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Use of satellite data to identify critical periods for early life survival of northern shrimp in the Gulf of Maine

Richards, R. Anne, O'Reilly, John E., Hyde, Kimberly J.W.
Fisheries oceanography 2016 v.25 no.3 pp. 306-319
Pandalus borealis, benthic organisms, chlorophyll, correlation, larvae, life history, models, phenology, remote sensing, rolling, spring, summer, surface water temperature, variance, winter, Gulf of Maine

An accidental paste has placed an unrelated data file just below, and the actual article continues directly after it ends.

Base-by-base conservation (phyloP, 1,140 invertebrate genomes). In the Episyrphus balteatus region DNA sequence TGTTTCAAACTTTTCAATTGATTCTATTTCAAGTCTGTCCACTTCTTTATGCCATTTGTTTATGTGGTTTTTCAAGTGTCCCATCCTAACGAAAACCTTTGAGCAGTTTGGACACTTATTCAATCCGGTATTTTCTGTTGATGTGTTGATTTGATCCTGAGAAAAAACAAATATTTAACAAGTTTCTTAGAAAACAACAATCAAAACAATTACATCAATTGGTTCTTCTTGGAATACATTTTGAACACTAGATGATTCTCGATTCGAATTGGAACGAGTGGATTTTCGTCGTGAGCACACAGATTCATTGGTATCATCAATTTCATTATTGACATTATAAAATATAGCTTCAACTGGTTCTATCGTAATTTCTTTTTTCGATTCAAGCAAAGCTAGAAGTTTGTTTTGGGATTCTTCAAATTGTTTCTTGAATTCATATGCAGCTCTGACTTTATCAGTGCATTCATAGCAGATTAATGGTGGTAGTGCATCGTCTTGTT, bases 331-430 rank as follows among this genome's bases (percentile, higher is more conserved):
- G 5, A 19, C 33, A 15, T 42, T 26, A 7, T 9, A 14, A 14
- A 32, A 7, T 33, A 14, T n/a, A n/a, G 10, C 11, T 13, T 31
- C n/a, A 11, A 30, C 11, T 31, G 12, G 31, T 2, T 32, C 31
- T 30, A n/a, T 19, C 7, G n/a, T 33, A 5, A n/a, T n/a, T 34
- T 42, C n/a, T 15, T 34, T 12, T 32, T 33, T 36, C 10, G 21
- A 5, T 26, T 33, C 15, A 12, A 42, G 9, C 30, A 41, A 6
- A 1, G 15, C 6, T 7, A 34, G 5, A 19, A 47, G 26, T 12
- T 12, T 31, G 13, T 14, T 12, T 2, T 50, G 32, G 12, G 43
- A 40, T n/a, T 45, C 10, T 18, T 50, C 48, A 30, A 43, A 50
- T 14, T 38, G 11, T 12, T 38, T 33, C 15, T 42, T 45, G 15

The northern shrimp Pandalus borealis is at its southern limit in the Gulf of Maine (GOM), and recruitment success is higher in years with relatively cool water temperature. However, the mechanisms for the temperature effect are not clear. We used rolling window analysis of daily satellite data to identify critical periods for early life survival of the 1998–2012 northern shrimp year‐classes and to investigate the importance of the phenology of the hatch and bloom. Survival was negatively correlated with sea surface temperature (SST) during a 6‐week period around the time of larval emergence (late winter) and during a 4‐week period in late summer when SST and stratification reached annual maxima. Survival was negatively correlated with chlorophyll‐a concentration (chl‐a) during two 5‐week periods centered approximately a month before the hatch midpoint and around the time of settlement to the benthos. A small‐magnitude winter bloom occurred around the time of the hatch in many years, but our results did not reveal a link between survival and bloom‐hatch phenology. The timing of winter and spring blooms were correlated with SST during the preceding 10 months. A survival model including SST and chl‐a during the critical periods explained 73% of the variance in survival. Summer SST increased significantly during the study period; the other critical variables showed no trend. The rolling windows approach revealed sensitive periods in early life history that may not have otherwise been hypothesized, providing a foundation for research towards a greater understanding of processes affecting recruitment.